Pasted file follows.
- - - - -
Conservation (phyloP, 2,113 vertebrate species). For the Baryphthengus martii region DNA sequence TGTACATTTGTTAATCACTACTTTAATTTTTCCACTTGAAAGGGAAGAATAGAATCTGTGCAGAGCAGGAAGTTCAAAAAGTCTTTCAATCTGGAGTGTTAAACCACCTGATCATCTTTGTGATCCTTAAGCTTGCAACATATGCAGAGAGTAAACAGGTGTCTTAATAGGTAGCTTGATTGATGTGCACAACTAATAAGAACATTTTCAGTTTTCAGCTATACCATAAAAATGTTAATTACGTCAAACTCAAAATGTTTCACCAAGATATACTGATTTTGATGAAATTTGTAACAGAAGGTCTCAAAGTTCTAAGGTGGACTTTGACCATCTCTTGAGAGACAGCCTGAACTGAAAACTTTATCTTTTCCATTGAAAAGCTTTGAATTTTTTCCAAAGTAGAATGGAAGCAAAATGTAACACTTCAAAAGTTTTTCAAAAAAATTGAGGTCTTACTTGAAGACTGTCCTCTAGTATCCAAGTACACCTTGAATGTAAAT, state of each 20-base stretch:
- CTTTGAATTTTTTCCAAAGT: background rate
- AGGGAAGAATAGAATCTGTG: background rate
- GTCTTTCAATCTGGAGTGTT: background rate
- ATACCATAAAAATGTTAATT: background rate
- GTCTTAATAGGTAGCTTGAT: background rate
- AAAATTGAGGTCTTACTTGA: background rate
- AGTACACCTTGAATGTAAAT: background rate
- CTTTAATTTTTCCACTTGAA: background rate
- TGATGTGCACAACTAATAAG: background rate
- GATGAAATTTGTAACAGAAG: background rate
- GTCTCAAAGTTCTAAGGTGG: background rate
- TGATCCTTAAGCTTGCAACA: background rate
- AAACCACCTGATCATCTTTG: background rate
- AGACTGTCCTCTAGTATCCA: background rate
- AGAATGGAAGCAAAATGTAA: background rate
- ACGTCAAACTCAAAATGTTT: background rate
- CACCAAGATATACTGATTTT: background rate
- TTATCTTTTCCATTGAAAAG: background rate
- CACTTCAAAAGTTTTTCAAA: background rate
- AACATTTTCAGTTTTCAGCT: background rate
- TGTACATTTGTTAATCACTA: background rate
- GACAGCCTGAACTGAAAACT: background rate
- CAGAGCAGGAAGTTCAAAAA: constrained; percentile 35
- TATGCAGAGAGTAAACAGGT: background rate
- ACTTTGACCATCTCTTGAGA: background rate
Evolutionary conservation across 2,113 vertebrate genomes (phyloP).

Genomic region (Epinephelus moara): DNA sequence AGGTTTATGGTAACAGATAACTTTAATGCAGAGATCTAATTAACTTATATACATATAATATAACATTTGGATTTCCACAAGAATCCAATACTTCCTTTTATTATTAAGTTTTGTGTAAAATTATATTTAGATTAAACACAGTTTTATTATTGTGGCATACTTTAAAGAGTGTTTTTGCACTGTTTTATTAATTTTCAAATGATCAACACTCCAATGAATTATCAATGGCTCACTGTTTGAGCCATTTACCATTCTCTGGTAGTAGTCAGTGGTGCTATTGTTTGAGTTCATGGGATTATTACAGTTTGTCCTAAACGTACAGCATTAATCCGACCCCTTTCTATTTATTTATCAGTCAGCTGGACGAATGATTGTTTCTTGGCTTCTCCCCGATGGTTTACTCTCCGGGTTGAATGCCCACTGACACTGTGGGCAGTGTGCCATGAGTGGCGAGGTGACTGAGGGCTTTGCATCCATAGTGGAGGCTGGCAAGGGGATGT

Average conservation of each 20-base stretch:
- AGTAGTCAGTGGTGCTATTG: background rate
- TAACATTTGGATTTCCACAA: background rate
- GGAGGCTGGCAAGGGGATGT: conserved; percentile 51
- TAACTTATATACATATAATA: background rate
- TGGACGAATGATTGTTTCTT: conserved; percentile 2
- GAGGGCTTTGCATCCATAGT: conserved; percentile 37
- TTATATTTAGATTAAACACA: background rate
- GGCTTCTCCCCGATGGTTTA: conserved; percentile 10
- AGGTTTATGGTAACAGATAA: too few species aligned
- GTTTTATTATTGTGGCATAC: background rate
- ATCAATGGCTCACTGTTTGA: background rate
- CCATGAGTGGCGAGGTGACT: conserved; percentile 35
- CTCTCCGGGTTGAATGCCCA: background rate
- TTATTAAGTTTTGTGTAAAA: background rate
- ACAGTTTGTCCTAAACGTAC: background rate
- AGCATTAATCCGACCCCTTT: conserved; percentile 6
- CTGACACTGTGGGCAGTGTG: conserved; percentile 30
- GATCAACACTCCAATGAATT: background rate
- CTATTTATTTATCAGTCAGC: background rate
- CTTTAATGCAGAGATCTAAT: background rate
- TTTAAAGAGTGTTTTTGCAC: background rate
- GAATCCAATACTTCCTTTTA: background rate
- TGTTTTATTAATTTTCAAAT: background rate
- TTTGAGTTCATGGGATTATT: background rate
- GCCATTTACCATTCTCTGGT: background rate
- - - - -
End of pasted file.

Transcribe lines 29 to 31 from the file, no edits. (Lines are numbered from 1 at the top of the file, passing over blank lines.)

Average conservation of each 20-base stretch:
- AGTAGTCAGTGGTGCTATTG: background rate
- TAACATTTGGATTTCCACAA: background rate